Updated: What I learned building a home with newer construction practices

By: Matthew D. Pritzl, P.E., LEED Green Associate

In the process of building our first house, my wife referred to me (fondly, of course) as the “builder’s worst nightmare.” She may have been correct. What’s even more accurate – I can be my own worse nightmare. In my defense, it’s what I have learned about thermal bridging and air leakage as a forensic engineer that makes me adamant about using construction practices that prevent these issues. Here’s what I learned.

In older conventional construction (such as our former house which was built in 1997), it was common to have fiberglass batt insulated 2×4 walls with OSB or plywood wall sheathing. Without adequate air sealing and protection against thermal bridging, it is common to see wall studs (from the interior and exterior) and cold spots utilizing a thermal imaging camera. Cold spots occur at locations of thermal bridging and air leakage, and the best way to limit air leaks into a building is to seal, seal, seal.  Cold spots are common at the top and bottom of walls, at the corners as gaps are typically present between the framing and insulation, and at exterior penetrations. In older construction, it was common practice to essentially fill the corners with framing such that no insulation was present. If sufficient interior moisture is present, one may see water stains at locations of cold spots due to condensation.

What exactly is thermal bridging? Thermal bridging is driven by heat transfer through the building’s materials.  When interior and exterior temperatures are similar, thermal bridging will be minimal as there is little-to-no variation in temperature.  However, when the interior and exterior temperatures vary significantly (such as winter here in Wisconsin), heat gains will occur through the materials.  The wood framing in a typical house has a thermal conductivity of approximately 0.15 while the in-filled insulation has a thermal conductivity of 0.04 or less.  The studs are visible using infrared imaging in a conventionally constructed home as heat travels through the wood framing, thermally bridging the exterior and interior, more readily than through the insulation.

In today’s construction, it has become common to use foam board on the exterior of the home (which type of foam board is up for debate as there is not a clear-cut answer; ask a local representative and he or she will most likely tell you to use their product).  The foam board can be used as the wall sheathing alone (provided there is sufficient bracing) or over wooden wall sheathing.  Not only does the foam board increase the overall insulation value, its use reduces or eliminates thermal bridging through the wall studs.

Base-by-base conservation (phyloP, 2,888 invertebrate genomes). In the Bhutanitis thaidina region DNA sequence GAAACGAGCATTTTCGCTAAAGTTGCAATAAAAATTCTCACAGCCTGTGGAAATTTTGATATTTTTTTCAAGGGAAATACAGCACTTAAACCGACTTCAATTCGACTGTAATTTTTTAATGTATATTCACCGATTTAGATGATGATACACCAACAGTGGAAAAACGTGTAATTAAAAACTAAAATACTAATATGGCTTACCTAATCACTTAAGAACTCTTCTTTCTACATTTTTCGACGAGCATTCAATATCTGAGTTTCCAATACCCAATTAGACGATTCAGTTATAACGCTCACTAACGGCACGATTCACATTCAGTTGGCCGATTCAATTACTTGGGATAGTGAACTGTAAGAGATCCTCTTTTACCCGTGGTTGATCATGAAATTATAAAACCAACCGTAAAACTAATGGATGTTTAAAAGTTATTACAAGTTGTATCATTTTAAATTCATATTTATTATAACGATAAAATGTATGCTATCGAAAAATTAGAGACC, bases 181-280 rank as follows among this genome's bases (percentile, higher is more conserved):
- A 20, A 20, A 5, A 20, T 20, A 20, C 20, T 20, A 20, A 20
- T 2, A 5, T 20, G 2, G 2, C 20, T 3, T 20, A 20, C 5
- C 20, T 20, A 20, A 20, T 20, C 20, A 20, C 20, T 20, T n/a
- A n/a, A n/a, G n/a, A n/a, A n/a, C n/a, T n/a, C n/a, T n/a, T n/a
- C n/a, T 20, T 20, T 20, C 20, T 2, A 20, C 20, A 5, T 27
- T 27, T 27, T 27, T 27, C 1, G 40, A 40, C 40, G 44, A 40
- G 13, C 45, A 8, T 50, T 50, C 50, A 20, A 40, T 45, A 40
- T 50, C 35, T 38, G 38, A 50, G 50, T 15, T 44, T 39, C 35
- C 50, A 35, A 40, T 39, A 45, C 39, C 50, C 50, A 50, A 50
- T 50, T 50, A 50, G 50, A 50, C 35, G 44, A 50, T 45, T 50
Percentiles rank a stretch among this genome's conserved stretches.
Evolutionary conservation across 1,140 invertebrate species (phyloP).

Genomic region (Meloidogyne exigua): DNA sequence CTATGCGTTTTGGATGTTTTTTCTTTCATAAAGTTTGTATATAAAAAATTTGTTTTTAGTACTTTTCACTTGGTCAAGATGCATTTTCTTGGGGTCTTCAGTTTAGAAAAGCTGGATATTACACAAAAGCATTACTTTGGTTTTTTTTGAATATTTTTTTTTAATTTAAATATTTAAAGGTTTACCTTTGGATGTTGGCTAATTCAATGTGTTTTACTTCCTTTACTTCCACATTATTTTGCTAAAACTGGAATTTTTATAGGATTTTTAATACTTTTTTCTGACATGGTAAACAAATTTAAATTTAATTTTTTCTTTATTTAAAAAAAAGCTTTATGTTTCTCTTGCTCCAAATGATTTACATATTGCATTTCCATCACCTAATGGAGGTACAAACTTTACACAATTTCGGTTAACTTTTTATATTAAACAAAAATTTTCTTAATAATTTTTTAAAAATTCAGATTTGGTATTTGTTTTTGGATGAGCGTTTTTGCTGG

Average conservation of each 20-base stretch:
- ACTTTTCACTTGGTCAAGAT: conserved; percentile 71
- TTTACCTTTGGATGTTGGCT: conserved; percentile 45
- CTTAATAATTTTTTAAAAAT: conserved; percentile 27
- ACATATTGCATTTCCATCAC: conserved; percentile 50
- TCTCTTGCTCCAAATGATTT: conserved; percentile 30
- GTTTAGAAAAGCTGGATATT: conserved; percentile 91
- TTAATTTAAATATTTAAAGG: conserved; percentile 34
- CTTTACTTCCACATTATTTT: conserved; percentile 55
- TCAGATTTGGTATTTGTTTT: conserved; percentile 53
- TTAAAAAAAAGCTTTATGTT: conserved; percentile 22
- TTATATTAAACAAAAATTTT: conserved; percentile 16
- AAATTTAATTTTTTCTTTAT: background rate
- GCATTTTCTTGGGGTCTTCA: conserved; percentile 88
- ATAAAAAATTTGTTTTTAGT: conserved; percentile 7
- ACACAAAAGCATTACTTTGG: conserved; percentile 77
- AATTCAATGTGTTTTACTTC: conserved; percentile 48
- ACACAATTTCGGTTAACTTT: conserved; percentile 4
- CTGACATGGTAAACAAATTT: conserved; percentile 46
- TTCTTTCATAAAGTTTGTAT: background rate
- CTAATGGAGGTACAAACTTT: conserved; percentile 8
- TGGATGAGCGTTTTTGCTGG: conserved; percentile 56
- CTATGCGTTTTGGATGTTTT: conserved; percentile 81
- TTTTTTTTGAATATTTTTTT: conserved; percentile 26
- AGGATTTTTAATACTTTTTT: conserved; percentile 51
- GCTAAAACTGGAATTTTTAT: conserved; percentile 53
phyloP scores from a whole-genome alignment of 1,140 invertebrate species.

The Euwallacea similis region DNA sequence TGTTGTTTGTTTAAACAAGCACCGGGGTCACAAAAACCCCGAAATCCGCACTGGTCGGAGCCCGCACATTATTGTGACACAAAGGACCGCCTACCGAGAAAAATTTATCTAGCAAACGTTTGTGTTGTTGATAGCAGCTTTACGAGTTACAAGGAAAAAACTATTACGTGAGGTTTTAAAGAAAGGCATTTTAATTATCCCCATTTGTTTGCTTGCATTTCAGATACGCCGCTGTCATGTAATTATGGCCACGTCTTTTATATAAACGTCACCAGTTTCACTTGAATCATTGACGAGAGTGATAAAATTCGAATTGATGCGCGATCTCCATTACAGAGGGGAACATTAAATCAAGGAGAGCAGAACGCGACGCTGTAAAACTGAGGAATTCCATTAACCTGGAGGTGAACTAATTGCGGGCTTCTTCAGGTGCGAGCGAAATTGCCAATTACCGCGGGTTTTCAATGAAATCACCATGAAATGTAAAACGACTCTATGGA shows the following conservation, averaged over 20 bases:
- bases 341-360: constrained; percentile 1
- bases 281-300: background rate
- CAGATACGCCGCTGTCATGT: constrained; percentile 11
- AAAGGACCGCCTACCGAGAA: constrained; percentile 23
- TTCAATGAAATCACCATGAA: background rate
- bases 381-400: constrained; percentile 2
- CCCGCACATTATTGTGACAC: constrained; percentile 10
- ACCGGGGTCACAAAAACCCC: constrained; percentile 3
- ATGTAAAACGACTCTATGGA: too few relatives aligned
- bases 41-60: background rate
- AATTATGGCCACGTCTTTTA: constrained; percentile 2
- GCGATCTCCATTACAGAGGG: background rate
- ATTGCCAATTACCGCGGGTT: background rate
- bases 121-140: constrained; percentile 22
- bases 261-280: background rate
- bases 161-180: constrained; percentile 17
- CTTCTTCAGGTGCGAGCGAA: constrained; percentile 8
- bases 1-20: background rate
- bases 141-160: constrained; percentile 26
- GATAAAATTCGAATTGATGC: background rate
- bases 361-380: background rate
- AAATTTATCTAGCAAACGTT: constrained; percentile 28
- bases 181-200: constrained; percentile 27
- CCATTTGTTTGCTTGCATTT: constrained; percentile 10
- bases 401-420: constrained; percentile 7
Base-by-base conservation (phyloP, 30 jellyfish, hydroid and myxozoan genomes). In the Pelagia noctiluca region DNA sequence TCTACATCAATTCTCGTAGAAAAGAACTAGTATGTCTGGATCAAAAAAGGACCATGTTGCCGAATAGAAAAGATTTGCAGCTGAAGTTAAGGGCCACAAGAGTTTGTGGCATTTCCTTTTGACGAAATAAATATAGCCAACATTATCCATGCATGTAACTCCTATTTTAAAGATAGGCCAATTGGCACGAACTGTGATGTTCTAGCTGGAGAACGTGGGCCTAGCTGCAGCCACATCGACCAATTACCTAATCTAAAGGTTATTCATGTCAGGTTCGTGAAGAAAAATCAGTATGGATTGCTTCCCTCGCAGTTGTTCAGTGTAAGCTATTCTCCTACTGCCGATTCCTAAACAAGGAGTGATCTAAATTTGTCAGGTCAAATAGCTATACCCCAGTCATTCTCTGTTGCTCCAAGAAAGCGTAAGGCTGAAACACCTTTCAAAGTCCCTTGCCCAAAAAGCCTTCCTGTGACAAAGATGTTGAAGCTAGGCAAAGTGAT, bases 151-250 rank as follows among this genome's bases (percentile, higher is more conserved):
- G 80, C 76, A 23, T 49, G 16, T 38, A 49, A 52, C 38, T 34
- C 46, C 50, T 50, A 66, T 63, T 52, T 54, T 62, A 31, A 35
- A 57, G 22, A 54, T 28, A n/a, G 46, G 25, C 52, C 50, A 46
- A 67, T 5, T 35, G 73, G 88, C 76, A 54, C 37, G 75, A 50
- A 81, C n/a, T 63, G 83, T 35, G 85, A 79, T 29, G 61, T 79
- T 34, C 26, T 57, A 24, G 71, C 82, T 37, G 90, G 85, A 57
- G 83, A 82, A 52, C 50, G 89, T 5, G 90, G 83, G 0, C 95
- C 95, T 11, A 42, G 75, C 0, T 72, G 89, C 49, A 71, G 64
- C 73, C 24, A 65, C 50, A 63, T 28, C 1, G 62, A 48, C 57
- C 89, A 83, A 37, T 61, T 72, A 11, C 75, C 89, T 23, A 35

One of the issues I noticed during the course of construction on my own home is that there are gaps where the sheathing (be it foam or wood) butts to one another or is attached to the framing (Figure 1).  While there is a building wrap outside the wall framing of our new home, I spent a lot of time covering any gaps with tape and “picture framed” the wall cavities using a few cases of caulk to further mitigate air leakage (a side note: pay the extra money and get a good caulk gun!).  Essentially, one caulks or spray foams the perimeter of the sheets of sheathing.  An obvious spot in my house is the intersection of the 1-inch foam, and ½-inch wood sheathing under ½-inch foam (Figure 2).  In my house, the ½-inch wood sheathing acts as the bracing.

Figure 1: Gaps where sheathing butts together. Figure 2: “Picture framing” of wall cavities using caulk.

There are the obvious air leak locations in a house, including recessed lights, exhaust vents, plumbing vents, electrical and plumbing penetrations in top plates, electrical boxes in exterior walls, rim joists, around windows, etc.  However, there are several locations that you can only see when on the floor or up in the air (for example, when I’m running a few thousand feet of low voltage wires in the attic).  During a pre-insulation energy evaluation through Focus On Energy, our consultant pointed out air leakage locations such as the foundation wall-to-sill plate interface (even with a sill gasket) and subfloor-to-bottom plate interface (small gaps with a lot of lineal feet at these locations is a large area), the top plate where the truss clips are used, the intersection of top plates over built-up interior walls, the intersection of wood framing in soffits, and gaps between the drywall and housing of “air tight” recessed lights.  The consultant also made the comment, “If you have to think about it, seal it.”